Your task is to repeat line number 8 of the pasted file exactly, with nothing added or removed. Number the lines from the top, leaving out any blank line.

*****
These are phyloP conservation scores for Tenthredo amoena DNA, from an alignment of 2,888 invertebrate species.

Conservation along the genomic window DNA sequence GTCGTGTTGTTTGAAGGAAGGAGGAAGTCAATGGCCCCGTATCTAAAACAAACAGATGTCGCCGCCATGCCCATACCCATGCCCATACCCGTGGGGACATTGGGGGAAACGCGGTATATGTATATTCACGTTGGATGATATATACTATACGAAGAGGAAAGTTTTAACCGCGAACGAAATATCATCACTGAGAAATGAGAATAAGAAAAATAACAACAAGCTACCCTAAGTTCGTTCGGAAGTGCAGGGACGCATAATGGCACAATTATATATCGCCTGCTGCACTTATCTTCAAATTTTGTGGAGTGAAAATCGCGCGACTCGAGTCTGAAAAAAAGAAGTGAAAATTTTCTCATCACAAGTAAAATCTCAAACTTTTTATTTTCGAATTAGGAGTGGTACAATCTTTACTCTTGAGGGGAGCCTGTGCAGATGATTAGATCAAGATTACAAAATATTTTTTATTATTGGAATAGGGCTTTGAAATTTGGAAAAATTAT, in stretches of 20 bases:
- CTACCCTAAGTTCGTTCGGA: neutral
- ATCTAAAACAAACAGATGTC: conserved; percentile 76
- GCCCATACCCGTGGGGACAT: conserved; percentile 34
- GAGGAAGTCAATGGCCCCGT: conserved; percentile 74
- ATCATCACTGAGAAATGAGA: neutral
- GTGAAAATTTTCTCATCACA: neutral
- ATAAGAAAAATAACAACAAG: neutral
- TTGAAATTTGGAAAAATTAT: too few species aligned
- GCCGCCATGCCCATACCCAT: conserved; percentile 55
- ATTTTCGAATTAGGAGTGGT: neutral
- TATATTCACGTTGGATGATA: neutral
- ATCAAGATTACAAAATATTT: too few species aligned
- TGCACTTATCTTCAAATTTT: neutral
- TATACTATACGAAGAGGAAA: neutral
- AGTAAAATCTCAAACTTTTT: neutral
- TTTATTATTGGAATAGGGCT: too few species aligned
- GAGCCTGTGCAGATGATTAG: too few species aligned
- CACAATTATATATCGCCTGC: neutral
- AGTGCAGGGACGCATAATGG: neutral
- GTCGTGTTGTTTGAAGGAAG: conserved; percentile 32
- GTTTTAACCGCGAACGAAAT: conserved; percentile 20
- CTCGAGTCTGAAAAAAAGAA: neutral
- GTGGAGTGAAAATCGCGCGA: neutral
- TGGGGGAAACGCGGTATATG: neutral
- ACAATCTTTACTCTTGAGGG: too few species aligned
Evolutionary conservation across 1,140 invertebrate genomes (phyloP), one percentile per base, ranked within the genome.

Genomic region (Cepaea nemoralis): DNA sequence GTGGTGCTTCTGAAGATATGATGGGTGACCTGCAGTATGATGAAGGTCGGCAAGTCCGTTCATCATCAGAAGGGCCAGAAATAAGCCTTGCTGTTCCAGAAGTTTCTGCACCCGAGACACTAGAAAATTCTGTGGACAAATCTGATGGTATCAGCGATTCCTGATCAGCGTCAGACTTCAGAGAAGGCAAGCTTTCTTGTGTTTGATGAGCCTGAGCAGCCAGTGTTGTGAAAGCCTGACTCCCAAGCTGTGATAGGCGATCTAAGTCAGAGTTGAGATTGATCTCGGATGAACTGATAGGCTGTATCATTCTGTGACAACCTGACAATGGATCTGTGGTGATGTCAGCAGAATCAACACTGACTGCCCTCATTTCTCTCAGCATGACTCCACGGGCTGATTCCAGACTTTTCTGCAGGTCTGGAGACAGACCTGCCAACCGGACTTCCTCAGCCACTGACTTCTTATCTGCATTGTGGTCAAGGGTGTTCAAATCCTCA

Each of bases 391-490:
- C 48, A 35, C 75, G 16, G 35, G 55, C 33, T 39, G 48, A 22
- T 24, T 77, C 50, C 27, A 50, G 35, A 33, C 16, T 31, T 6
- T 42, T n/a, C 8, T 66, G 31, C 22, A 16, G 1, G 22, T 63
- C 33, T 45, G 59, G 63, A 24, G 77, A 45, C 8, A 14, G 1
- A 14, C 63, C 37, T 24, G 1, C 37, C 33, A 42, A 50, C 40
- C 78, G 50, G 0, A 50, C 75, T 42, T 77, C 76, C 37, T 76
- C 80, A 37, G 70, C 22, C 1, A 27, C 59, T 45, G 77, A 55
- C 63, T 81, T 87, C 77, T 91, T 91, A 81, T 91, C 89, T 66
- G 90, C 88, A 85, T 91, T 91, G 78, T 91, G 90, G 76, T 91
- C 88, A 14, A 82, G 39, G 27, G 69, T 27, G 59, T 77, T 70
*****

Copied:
- GTGAAAATTTTCTCATCACA: neutral